How are private IP addresses classified?

    Private IP addresses are part of specific private IP ranges reserved by the Internet Assigned Numbers Authority (IANA). In fact,  millions of private networks worldwide use reserved IP addresses within these three ranges, or subnets, as follows:

    • Class A:– (a /8 mask)
    • Class B:– (a /12 mask)
    • Class C:– (a /16 mask)

    The addresses in these ranges are intended for use in closed local area networks. Though they are not wide, they can be reused, since local networks all work independently from each other. Because of that, you might notice two or more devices you own having private IP addresses starting with 192.168. This is the most common default private IP address format assigned to network routers around the globe.

    On the other hand, public IP addresses need to be unique. That’s why public ranges are much, much wider, as they include all the numbers that are not reserved for the private IP ranges.

    Why are private IP addresses important?

    It’s very likely you are already using a private IP address assigned to your device by your router. The router uses this private IP address to provide instructions or redirect the traffic from the Internet to the correct device.

    In addition, private IP addresses help your devices communicate with each other over the local network, while your public IP address is responsible for you being able to access the Internet. Therefore, a private IP is an indispensable part of every network that uses a router. Even though private and public addresses are quite different, they work together to make your devices capable of accessing the web.

    How to check which type of IPv4 address you are using?

    As long as you are doing anything online, you are technically using both private and public IP addresses. Checking which type of address you are using is equally easy for both cases. For the public IP, you can simply Google “what is my IP address” and use a service or a website of your choice, such as this. If the result matches the IP address that your provider assigned you, then you have a public IP address.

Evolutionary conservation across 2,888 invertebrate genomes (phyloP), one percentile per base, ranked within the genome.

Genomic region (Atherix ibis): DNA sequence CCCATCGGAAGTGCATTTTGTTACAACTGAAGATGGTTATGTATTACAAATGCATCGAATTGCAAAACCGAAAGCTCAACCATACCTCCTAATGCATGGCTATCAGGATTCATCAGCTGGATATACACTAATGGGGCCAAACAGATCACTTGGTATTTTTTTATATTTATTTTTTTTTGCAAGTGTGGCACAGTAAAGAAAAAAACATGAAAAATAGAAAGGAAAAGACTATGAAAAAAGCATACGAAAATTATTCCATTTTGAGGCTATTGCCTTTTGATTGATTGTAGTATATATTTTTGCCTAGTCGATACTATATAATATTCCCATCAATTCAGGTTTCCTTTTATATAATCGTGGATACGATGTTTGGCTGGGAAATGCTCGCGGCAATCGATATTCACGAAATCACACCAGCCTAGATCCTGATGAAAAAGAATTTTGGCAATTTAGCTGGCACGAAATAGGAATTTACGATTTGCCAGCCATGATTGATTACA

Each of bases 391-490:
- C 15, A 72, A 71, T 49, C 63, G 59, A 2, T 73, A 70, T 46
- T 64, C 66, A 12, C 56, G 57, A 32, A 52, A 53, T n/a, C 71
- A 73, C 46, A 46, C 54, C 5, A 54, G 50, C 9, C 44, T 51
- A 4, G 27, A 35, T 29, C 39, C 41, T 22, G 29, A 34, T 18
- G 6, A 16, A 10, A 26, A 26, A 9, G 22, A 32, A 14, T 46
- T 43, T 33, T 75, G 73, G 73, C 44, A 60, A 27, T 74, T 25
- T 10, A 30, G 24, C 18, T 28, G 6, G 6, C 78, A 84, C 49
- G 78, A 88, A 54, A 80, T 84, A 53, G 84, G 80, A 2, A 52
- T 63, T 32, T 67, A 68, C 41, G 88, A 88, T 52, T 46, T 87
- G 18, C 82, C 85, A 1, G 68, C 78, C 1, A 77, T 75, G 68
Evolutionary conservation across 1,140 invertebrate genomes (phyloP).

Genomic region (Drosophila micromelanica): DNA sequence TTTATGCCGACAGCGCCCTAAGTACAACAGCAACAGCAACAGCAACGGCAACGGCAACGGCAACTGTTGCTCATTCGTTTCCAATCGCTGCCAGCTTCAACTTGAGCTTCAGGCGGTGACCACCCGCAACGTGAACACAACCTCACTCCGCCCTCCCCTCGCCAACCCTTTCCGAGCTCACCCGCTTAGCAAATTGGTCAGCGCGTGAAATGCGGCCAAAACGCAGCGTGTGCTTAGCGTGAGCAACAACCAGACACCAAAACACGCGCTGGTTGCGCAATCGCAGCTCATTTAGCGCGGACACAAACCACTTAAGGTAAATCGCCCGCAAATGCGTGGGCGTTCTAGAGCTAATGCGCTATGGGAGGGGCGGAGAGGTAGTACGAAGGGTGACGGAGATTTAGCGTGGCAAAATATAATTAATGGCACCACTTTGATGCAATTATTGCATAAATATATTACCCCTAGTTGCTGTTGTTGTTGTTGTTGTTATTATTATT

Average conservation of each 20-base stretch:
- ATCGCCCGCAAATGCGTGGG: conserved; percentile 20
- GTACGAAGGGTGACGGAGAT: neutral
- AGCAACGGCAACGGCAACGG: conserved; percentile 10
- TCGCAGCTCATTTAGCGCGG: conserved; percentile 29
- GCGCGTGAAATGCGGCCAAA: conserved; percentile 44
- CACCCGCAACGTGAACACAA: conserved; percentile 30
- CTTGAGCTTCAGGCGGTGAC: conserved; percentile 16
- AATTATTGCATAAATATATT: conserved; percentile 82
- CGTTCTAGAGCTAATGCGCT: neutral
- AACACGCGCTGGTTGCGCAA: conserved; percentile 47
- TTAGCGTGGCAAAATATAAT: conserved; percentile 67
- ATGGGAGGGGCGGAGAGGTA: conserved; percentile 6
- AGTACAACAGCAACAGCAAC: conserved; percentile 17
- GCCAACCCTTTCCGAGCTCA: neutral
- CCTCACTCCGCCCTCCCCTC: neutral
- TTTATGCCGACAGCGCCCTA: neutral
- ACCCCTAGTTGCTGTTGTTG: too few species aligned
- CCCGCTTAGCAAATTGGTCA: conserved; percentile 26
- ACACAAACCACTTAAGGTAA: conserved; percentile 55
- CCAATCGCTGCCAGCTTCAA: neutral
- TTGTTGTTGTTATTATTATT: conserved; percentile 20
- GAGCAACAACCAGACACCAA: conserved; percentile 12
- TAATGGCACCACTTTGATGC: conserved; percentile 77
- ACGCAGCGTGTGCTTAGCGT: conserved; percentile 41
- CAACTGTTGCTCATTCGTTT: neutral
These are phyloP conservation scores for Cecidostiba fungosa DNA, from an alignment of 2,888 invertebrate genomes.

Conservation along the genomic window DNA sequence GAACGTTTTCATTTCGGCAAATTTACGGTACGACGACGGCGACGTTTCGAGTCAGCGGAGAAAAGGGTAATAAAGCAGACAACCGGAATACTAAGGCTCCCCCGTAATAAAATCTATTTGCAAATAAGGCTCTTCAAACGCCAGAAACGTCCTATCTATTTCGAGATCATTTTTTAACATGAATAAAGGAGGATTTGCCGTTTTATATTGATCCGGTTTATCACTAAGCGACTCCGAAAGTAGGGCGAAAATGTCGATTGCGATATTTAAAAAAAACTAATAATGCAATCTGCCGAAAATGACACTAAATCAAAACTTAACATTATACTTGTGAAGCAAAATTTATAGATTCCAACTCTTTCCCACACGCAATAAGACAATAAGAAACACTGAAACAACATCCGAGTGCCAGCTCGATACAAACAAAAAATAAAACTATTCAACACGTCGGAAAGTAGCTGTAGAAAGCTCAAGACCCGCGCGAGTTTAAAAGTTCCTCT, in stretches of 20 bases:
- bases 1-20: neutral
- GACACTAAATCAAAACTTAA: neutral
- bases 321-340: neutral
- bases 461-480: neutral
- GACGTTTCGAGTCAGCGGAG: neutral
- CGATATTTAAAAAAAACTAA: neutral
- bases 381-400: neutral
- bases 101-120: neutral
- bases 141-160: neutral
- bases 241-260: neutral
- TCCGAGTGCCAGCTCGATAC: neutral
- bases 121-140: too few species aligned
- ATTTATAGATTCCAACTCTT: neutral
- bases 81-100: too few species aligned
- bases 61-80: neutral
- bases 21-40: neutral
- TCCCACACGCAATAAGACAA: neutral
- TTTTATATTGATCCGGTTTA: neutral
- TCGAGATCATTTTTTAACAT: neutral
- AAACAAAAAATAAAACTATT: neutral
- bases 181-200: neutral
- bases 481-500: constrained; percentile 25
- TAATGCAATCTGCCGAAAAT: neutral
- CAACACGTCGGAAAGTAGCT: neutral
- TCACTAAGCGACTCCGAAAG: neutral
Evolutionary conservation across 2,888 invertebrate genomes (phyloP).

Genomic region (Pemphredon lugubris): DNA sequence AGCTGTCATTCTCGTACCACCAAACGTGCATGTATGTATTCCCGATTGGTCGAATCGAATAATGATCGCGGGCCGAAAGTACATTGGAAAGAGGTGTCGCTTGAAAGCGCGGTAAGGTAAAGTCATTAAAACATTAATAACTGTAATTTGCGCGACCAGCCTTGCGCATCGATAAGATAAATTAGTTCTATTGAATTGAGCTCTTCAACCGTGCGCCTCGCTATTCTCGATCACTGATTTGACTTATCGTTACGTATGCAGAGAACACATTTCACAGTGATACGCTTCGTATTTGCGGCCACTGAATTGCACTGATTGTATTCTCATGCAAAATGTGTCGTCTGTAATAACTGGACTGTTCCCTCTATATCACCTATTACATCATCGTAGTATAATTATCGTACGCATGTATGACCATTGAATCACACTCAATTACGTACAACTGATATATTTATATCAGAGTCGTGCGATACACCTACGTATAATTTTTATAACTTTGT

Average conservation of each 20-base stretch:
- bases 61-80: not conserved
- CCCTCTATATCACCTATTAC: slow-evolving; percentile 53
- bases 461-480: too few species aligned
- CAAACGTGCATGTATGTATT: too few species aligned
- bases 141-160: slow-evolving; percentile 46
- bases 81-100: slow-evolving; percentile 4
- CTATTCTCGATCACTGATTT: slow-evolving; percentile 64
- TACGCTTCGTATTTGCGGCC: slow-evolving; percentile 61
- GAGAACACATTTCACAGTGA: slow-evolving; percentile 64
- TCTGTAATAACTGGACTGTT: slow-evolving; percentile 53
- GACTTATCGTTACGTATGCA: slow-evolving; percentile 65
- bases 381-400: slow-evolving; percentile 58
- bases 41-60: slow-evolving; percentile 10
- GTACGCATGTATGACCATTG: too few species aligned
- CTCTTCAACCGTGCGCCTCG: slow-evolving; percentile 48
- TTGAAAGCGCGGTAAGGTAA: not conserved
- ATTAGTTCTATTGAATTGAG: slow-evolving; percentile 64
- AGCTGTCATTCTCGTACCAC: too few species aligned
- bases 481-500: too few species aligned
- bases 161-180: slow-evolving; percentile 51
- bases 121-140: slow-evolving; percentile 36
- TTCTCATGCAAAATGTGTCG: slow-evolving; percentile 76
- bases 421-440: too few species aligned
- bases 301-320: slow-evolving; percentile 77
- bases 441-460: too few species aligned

To check your private IPv4 address, simply do the following:

    1. Go to Settings and click Network and Internet;
    2. Select Status on the left and click Properties;
    3. Scroll down to Properties to find your private IP address on the right of the IPv4 address.

    It’s just as easy to look for your private IP address on Mac, iOS, and Android devices.

    The most important differences between public IP addresses and private IP addresses

    As we discussed above, public and private IPs are equally important for every device that wants to connect to the Internet via routers. However, their nature and purpose makes them different. The most important differences are related to how far they reach, and what they’re connected to.

    A public IP address is used to access the worldwide network and identify you online, so all the information you are searching for can reach your device. A private IP address is used within a private network, or LAN, to connect securely to other devices within that same network.

    While public IPs are visible and traceable online, private IPs cannot be identified online, thus consolidating the security of the local network. Furthermore, in terms of uniqueness, a public IP is unique globally, whereas a private IP address is unique only on the home network.

    In addition, a public IP is assigned by your provider – RIR or an IP broker. On the other hand, a private IP is assigned by a network administrator. It should be also noted that private IPs are free to assign, use and manage, while there are usually costs associated with a public IP address, as part of a paid service offered by your provider. Companies  use public IPs for data scraping, cyber security, SEO, social media or email marketing, among others. Companies can purchase IP addresses from IP brokers or can opt for more cost-efficient solutions, namely IP leasing services provided by suppliers like Pubconcierge


    Overall, you need both a public and a private IP address if you want to access the Internet. Both of them are an important part of this ecosystem and work hand in hand to let you go online and browse the web on different devices.

    Private and public IPs complement each other. First, all the devices connected to the same router have a private IP that helps them communicate with each other. Secondly, whenever you connect to the Internet, you do so via a public (and visible online) IP address, which is a unique combination of numbers that makes communication between servers on the public Internet possible.

    By Carol Zafiriadi

    According to the ancient texts, Carol has been passionate about IT and technology since his youth. He brought his experience and creativity to Pubconcierge as content writer, ready to both assimilate and share valuable information.